Local Business

Most firms not yet ready to abide by new DIFC data law

Issac John /Dubai
issacjohn@khaleejtimes.com Filed on November 4, 2020
The DIFC law is not limited to those businesses operating within DIFC.

(KT file)

The UAE businesses surveyed also shared concerns about new compliance challenges stemming from a growth in employee shadow IT software

New findings from a research revealed that 75 per cent of the data stored by the surveyed organisations in the UAE is dark and ROT — redundant, out-dated and trivial — information.

The study unveiled by Veritas Technologies said the data stored by those firms currently comprises 33 per cent dark and 42 per cent ROT information. “Although a significant drop from last year’s 88 per cent, ROT data still increased by 1.0 per cent, rising to 42 per cent of an organisation’s stored data.”

To fully comply with the new Dubai International Financial Centre Data Protection Law (DPL) that has come into effect recently, businesses must get their data in order, Veritas said in its ‘Middle East Databerg Report’.

With the DIFC Data Protection Law, DPL 2020 having come into force on July 1, 2020, and the three-month grace period for businesses to comply with the law now having come to an end, companies that operate in the DIFC and, more importantly beyond, must address the requirements of DPL 2020 or risk fines for non-compliance that range from $10,000 to $100,000.

Johnny Karam, regional vice-president, Veritas, Emerging Region, said the first step on the road to compliance with data regulations is to know what data you have and where it is.

“Without that insight, it is practically impossible to be able to ensure that data is being stored, processed and deleted in line with the law. Our survey shows that, whilst businesses have started on the journey understanding their data, they still have a long way to go,” said Karam.

The survey results suggest that businesses still do not even know what one third of the data they are storing is, and 42 per cent of it should probably have been deleted. “UAE businesses need to get ahead of this challenge if they are to avoid the fines that come with failing to comply with the DIFC regulation.”

He said one of the main reasons for the limited progress of companies in the UAE towards understanding their data may be the seismic shift towards working from home. “With organisations focused on ensuring employees are connected remotely, much of the efforts of IT departments went towards dealing with the shift.”

The UAE businesses surveyed also shared concerns about new compliance challenges stemming from a growth in employee shadow IT software. Some 47 per cent of respondents said that they believe employees working from home might have started using at least two new cloud-based software on their devices.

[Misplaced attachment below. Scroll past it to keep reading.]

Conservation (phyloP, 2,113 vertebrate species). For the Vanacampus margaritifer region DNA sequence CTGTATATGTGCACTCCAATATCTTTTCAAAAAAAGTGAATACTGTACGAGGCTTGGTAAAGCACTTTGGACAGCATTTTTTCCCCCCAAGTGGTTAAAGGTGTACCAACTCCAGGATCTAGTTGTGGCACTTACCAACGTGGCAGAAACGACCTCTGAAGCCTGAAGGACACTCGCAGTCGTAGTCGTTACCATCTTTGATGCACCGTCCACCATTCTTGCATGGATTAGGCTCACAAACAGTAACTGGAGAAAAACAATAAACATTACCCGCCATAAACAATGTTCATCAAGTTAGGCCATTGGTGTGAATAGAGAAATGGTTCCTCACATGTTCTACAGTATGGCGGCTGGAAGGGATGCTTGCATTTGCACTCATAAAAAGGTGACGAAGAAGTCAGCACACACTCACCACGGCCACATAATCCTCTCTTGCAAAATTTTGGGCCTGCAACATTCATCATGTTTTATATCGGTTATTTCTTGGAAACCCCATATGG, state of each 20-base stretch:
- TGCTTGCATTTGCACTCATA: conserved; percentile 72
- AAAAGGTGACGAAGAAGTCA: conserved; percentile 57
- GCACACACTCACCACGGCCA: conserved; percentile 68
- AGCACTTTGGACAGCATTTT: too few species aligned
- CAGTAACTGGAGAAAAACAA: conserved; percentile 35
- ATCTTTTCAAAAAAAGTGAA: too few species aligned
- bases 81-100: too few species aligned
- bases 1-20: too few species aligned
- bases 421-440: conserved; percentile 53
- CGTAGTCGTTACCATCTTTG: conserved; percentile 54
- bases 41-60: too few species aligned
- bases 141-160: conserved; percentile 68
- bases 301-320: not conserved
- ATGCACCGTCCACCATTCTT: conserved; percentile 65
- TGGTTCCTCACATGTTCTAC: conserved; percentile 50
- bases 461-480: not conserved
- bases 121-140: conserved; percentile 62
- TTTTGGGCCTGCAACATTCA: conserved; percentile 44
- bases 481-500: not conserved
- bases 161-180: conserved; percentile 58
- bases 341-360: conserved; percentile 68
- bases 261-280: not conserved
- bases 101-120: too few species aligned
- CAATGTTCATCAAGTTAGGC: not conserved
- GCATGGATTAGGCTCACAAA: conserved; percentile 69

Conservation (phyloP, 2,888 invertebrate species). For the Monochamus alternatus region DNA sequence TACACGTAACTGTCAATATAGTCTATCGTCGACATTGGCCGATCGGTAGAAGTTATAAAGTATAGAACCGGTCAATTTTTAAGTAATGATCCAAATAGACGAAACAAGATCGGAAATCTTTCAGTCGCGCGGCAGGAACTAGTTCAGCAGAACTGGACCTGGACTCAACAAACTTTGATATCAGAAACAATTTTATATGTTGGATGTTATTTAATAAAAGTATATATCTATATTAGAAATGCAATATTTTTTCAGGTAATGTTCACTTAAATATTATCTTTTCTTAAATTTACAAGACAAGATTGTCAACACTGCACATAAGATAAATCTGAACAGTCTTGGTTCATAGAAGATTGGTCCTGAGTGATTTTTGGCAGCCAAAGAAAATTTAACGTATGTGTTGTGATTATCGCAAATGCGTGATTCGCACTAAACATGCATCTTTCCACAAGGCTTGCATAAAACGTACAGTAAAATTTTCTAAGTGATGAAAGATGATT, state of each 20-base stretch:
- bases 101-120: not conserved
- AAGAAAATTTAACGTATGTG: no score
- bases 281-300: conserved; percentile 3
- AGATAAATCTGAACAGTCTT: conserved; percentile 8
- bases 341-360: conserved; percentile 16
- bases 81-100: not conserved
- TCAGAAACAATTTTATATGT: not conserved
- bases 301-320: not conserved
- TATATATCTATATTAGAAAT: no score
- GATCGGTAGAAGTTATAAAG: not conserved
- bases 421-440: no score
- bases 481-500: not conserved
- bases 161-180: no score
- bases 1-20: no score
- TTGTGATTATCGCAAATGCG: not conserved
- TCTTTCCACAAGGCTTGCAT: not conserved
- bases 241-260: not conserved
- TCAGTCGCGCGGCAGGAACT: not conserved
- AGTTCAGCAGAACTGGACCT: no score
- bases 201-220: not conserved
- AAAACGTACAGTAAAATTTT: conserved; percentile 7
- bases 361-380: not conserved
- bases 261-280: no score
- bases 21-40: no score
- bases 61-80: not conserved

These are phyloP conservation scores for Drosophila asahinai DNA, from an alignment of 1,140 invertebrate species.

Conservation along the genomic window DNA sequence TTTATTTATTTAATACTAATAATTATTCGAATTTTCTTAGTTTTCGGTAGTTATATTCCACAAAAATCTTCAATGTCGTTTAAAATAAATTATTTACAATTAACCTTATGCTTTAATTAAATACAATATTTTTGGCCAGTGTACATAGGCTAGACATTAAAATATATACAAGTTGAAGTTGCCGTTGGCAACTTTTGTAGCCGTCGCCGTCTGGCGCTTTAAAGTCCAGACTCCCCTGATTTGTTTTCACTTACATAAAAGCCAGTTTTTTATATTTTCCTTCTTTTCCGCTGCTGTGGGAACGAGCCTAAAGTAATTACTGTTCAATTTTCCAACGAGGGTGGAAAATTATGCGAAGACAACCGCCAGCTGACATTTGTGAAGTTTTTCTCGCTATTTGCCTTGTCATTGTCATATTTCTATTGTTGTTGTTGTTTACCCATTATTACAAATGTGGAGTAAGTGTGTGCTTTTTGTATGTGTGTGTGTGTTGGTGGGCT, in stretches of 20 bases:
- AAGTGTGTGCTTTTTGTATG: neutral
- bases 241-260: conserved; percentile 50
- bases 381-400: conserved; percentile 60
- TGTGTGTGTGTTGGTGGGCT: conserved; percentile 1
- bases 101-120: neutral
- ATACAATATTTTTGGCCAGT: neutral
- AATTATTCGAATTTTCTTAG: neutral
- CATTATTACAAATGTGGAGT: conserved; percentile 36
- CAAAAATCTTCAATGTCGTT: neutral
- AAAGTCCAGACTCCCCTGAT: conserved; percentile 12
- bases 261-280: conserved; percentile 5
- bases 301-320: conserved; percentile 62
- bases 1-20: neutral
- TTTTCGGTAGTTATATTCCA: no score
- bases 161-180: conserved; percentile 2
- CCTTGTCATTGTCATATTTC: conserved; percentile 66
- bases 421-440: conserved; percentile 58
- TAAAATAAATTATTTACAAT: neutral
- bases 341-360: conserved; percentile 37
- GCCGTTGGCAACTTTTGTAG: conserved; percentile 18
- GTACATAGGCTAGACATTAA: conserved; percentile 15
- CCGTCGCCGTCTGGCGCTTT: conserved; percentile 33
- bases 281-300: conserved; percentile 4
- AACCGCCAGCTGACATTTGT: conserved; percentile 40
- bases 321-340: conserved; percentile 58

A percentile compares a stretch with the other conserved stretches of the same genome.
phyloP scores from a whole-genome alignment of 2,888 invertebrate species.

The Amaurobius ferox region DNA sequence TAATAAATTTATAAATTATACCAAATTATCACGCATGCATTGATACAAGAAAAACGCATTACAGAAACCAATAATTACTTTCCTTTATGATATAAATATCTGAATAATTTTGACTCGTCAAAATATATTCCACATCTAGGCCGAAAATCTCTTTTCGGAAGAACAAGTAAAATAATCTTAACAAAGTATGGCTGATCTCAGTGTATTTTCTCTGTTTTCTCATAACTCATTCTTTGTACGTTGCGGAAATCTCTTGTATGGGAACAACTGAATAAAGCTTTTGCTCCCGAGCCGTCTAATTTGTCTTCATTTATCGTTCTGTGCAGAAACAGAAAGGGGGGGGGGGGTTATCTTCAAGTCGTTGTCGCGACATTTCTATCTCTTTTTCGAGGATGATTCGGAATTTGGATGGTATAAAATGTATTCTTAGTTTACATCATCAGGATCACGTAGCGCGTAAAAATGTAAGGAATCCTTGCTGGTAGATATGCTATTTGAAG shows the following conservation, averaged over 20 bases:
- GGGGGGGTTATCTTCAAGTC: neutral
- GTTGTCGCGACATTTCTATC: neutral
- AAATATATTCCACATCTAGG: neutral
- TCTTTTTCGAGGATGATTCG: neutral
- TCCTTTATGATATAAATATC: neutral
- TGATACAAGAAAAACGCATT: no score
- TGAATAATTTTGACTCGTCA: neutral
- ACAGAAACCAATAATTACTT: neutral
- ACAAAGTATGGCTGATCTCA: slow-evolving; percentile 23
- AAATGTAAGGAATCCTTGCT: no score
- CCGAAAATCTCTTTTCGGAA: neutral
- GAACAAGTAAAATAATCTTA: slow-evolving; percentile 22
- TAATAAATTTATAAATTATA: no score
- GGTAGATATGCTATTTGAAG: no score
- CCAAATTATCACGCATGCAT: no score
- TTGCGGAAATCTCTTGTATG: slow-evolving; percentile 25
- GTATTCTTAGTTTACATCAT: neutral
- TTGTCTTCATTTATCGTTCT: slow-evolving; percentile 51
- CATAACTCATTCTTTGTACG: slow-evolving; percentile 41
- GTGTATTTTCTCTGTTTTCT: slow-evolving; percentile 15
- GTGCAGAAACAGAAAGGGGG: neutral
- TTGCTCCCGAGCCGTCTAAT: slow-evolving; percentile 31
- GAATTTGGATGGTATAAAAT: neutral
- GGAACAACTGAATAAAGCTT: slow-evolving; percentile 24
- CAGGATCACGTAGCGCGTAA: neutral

Since the survey suggests that most companies in the UAE are prone to data-hoarding with minimal visibility, they will need to encourage data responsibility and implement the latest data management tools in order to achieve compliance with the DIFC.

The DIFC law is not limited to those businesses operating within DIFC. A key feature of the new law is its extraterritorial reach, applying to the processing of data by a controller or processor incorporated in the DIFC, regardless of whether the processing takes place in the DIFC.

Although not as expansive as the GDPR, the DPL 2020’s international reach means that businesses operating across Dubai will now have more reason to focus on having a data management strategy in order to ensure data compliance is taking place within an organisation – both from an operational and cultural perspective.

Veritas report suggests that businesses establish and implement data maps and policies, increase data visibility throughout the organisation, establish proper protection and breach protocols and minimise their data load as much as possible, for a cleaner slate.

— issacjohn@khaleejtimes.com


Issac John

Editorial Director of Khaleej Times, is a well-connected Indian journalist and an economic and financial commentator. He has been in the UAE's mainstream journalism for 35 years, including 23 years with Khaleej Times. A post-graduate in English and graduate in economics, he has won over two dozen awards. Acclaimed for his authentic and insightful analysis of global and regional businesses and economic trends, he is respected for his astute understanding of the local business scene.

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